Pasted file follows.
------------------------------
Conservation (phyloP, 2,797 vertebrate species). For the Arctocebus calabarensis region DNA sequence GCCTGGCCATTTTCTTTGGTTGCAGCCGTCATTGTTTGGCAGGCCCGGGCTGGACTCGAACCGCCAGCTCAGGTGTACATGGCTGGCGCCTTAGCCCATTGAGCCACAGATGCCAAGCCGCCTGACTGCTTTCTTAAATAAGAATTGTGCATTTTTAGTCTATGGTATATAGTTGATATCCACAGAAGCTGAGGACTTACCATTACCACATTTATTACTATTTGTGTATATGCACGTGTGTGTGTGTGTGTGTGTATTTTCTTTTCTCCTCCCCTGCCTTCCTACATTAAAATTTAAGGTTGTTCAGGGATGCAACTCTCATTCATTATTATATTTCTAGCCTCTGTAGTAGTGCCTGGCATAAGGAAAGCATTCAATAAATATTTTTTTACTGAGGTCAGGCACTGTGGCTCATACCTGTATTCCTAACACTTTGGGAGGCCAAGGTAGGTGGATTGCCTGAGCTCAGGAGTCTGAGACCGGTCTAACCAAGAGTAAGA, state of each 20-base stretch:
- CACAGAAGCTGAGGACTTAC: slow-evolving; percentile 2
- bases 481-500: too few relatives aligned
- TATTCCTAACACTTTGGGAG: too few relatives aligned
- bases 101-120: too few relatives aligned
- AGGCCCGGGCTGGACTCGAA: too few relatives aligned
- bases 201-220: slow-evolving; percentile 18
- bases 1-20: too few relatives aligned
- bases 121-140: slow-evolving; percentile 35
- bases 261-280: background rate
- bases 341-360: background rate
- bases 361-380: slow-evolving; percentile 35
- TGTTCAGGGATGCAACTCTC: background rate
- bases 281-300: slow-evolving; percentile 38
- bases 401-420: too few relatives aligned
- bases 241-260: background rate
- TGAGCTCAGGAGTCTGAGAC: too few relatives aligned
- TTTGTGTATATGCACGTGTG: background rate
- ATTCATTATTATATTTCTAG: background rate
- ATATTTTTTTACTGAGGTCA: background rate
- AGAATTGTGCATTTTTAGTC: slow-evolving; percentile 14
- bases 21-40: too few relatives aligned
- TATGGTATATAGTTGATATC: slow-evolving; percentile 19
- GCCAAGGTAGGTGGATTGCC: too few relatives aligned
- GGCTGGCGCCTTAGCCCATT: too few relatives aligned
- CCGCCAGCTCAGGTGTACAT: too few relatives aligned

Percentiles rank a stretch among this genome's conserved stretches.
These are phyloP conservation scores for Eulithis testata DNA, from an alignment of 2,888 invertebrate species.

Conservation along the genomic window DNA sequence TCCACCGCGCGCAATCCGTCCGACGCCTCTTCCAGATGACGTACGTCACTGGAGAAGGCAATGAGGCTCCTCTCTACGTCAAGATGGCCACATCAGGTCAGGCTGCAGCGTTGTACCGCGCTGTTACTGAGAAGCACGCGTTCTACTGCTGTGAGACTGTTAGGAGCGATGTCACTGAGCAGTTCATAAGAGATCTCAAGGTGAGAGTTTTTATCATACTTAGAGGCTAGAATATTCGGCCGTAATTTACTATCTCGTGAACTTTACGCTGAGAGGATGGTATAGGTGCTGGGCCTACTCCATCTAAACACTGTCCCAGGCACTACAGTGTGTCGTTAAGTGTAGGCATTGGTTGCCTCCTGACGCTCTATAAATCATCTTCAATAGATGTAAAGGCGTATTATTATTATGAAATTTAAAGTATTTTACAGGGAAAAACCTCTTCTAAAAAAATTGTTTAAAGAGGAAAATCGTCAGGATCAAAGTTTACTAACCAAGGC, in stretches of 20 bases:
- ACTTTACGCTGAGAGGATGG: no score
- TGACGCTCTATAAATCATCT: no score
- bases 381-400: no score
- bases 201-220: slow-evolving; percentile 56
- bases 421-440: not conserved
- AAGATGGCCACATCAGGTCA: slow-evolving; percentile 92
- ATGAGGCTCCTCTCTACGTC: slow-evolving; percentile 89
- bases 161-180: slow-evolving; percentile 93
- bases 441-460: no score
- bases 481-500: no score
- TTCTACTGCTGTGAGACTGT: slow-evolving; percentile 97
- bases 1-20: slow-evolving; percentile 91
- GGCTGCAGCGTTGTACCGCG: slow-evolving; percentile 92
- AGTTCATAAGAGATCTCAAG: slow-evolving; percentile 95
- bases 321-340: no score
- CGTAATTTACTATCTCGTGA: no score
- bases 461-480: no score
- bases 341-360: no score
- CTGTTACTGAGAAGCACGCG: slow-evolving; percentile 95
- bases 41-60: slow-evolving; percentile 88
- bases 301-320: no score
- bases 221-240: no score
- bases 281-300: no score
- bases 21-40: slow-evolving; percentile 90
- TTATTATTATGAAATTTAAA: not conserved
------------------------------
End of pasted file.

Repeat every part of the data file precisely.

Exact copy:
Conservation (phyloP, 2,797 vertebrate species). For the Arctocebus calabarensis region DNA sequence GCCTGGCCATTTTCTTTGGTTGCAGCCGTCATTGTTTGGCAGGCCCGGGCTGGACTCGAACCGCCAGCTCAGGTGTACATGGCTGGCGCCTTAGCCCATTGAGCCACAGATGCCAAGCCGCCTGACTGCTTTCTTAAATAAGAATTGTGCATTTTTAGTCTATGGTATATAGTTGATATCCACAGAAGCTGAGGACTTACCATTACCACATTTATTACTATTTGTGTATATGCACGTGTGTGTGTGTGTGTGTGTATTTTCTTTTCTCCTCCCCTGCCTTCCTACATTAAAATTTAAGGTTGTTCAGGGATGCAACTCTCATTCATTATTATATTTCTAGCCTCTGTAGTAGTGCCTGGCATAAGGAAAGCATTCAATAAATATTTTTTTACTGAGGTCAGGCACTGTGGCTCATACCTGTATTCCTAACACTTTGGGAGGCCAAGGTAGGTGGATTGCCTGAGCTCAGGAGTCTGAGACCGGTCTAACCAAGAGTAAGA, state of each 20-base stretch:
- CACAGAAGCTGAGGACTTAC: slow-evolving; percentile 2
- bases 481-500: too few relatives aligned
- TATTCCTAACACTTTGGGAG: too few relatives aligned
- bases 101-120: too few relatives aligned
- AGGCCCGGGCTGGACTCGAA: too few relatives aligned
- bases 201-220: slow-evolving; percentile 18
- bases 1-20: too few relatives aligned
- bases 121-140: slow-evolving; percentile 35
- bases 261-280: background rate
- bases 341-360: background rate
- bases 361-380: slow-evolving; percentile 35
- TGTTCAGGGATGCAACTCTC: background rate
- bases 281-300: slow-evolving; percentile 38
- bases 401-420: too few relatives aligned
- bases 241-260: background rate
- TGAGCTCAGGAGTCTGAGAC: too few relatives aligned
- TTTGTGTATATGCACGTGTG: background rate
- ATTCATTATTATATTTCTAG: background rate
- ATATTTTTTTACTGAGGTCA: background rate
- AGAATTGTGCATTTTTAGTC: slow-evolving; percentile 14
- bases 21-40: too few relatives aligned
- TATGGTATATAGTTGATATC: slow-evolving; percentile 19
- GCCAAGGTAGGTGGATTGCC: too few relatives aligned
- GGCTGGCGCCTTAGCCCATT: too few relatives aligned
- CCGCCAGCTCAGGTGTACAT: too few relatives aligned

Percentiles rank a stretch among this genome's conserved stretches.
These are phyloP conservation scores for Eulithis testata DNA, from an alignment of 2,888 invertebrate species.

Conservation along the genomic window DNA sequence TCCACCGCGCGCAATCCGTCCGACGCCTCTTCCAGATGACGTACGTCACTGGAGAAGGCAATGAGGCTCCTCTCTACGTCAAGATGGCCACATCAGGTCAGGCTGCAGCGTTGTACCGCGCTGTTACTGAGAAGCACGCGTTCTACTGCTGTGAGACTGTTAGGAGCGATGTCACTGAGCAGTTCATAAGAGATCTCAAGGTGAGAGTTTTTATCATACTTAGAGGCTAGAATATTCGGCCGTAATTTACTATCTCGTGAACTTTACGCTGAGAGGATGGTATAGGTGCTGGGCCTACTCCATCTAAACACTGTCCCAGGCACTACAGTGTGTCGTTAAGTGTAGGCATTGGTTGCCTCCTGACGCTCTATAAATCATCTTCAATAGATGTAAAGGCGTATTATTATTATGAAATTTAAAGTATTTTACAGGGAAAAACCTCTTCTAAAAAAATTGTTTAAAGAGGAAAATCGTCAGGATCAAAGTTTACTAACCAAGGC, in stretches of 20 bases:
- ACTTTACGCTGAGAGGATGG: no score
- TGACGCTCTATAAATCATCT: no score
- bases 381-400: no score
- bases 201-220: slow-evolving; percentile 56
- bases 421-440: not conserved
- AAGATGGCCACATCAGGTCA: slow-evolving; percentile 92
- ATGAGGCTCCTCTCTACGTC: slow-evolving; percentile 89
- bases 161-180: slow-evolving; percentile 93
- bases 441-460: no score
- bases 481-500: no score
- TTCTACTGCTGTGAGACTGT: slow-evolving; percentile 97
- bases 1-20: slow-evolving; percentile 91
- GGCTGCAGCGTTGTACCGCG: slow-evolving; percentile 92
- AGTTCATAAGAGATCTCAAG: slow-evolving; percentile 95
- bases 321-340: no score
- CGTAATTTACTATCTCGTGA: no score
- bases 461-480: no score
- bases 341-360: no score
- CTGTTACTGAGAAGCACGCG: slow-evolving; percentile 95
- bases 41-60: slow-evolving; percentile 88
- bases 301-320: no score
- bases 221-240: no score
- bases 281-300: no score
- bases 21-40: slow-evolving; percentile 90
- TTATTATTATGAAATTTAAA: not conserved